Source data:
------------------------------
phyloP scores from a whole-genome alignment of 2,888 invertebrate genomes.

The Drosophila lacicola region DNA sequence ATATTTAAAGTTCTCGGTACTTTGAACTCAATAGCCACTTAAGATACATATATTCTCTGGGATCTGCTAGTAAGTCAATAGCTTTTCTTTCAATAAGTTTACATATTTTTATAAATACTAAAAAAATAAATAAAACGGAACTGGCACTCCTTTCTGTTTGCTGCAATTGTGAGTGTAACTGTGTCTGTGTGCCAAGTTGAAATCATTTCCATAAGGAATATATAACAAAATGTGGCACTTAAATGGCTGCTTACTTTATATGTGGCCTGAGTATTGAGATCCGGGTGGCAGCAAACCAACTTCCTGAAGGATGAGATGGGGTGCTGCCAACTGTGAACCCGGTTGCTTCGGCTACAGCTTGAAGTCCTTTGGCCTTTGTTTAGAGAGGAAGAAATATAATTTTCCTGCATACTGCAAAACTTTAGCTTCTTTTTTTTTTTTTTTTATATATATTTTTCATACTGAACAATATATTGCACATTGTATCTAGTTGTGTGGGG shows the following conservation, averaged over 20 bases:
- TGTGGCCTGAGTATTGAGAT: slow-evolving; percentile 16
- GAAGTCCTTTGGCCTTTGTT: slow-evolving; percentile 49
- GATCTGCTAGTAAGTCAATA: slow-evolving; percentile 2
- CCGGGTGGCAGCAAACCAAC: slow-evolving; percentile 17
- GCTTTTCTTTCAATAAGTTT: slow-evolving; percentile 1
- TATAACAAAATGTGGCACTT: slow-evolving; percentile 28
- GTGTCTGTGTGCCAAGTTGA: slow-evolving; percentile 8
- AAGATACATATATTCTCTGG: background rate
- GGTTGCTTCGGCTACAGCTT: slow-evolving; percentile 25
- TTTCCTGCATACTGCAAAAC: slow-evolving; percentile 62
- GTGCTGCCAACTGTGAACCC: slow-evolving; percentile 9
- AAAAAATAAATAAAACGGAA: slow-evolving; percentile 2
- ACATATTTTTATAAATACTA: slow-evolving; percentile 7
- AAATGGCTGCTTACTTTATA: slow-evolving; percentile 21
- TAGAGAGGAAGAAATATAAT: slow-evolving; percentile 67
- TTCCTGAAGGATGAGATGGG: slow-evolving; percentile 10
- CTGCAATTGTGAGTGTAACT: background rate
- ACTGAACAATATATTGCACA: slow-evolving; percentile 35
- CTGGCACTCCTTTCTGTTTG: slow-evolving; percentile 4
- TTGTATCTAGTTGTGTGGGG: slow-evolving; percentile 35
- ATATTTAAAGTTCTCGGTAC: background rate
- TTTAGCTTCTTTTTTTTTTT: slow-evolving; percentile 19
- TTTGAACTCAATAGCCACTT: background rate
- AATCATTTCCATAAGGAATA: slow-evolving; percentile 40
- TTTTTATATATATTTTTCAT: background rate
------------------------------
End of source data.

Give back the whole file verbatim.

phyloP scores from a whole-genome alignment of 2,888 invertebrate genomes.

The Drosophila lacicola region DNA sequence ATATTTAAAGTTCTCGGTACTTTGAACTCAATAGCCACTTAAGATACATATATTCTCTGGGATCTGCTAGTAAGTCAATAGCTTTTCTTTCAATAAGTTTACATATTTTTATAAATACTAAAAAAATAAATAAAACGGAACTGGCACTCCTTTCTGTTTGCTGCAATTGTGAGTGTAACTGTGTCTGTGTGCCAAGTTGAAATCATTTCCATAAGGAATATATAACAAAATGTGGCACTTAAATGGCTGCTTACTTTATATGTGGCCTGAGTATTGAGATCCGGGTGGCAGCAAACCAACTTCCTGAAGGATGAGATGGGGTGCTGCCAACTGTGAACCCGGTTGCTTCGGCTACAGCTTGAAGTCCTTTGGCCTTTGTTTAGAGAGGAAGAAATATAATTTTCCTGCATACTGCAAAACTTTAGCTTCTTTTTTTTTTTTTTTTATATATATTTTTCATACTGAACAATATATTGCACATTGTATCTAGTTGTGTGGGG shows the following conservation, averaged over 20 bases:
- TGTGGCCTGAGTATTGAGAT: slow-evolving; percentile 16
- GAAGTCCTTTGGCCTTTGTT: slow-evolving; percentile 49
- GATCTGCTAGTAAGTCAATA: slow-evolving; percentile 2
- CCGGGTGGCAGCAAACCAAC: slow-evolving; percentile 17
- GCTTTTCTTTCAATAAGTTT: slow-evolving; percentile 1
- TATAACAAAATGTGGCACTT: slow-evolving; percentile 28
- GTGTCTGTGTGCCAAGTTGA: slow-evolving; percentile 8
- AAGATACATATATTCTCTGG: background rate
- GGTTGCTTCGGCTACAGCTT: slow-evolving; percentile 25
- TTTCCTGCATACTGCAAAAC: slow-evolving; percentile 62
- GTGCTGCCAACTGTGAACCC: slow-evolving; percentile 9
- AAAAAATAAATAAAACGGAA: slow-evolving; percentile 2
- ACATATTTTTATAAATACTA: slow-evolving; percentile 7
- AAATGGCTGCTTACTTTATA: slow-evolving; percentile 21
- TAGAGAGGAAGAAATATAAT: slow-evolving; percentile 67
- TTCCTGAAGGATGAGATGGG: slow-evolving; percentile 10
- CTGCAATTGTGAGTGTAACT: background rate
- ACTGAACAATATATTGCACA: slow-evolving; percentile 35
- CTGGCACTCCTTTCTGTTTG: slow-evolving; percentile 4
- TTGTATCTAGTTGTGTGGGG: slow-evolving; percentile 35
- ATATTTAAAGTTCTCGGTAC: background rate
- TTTAGCTTCTTTTTTTTTTT: slow-evolving; percentile 19
- TTTGAACTCAATAGCCACTT: background rate
- AATCATTTCCATAAGGAATA: slow-evolving; percentile 40
- TTTTTATATATATTTTTCAT: background rate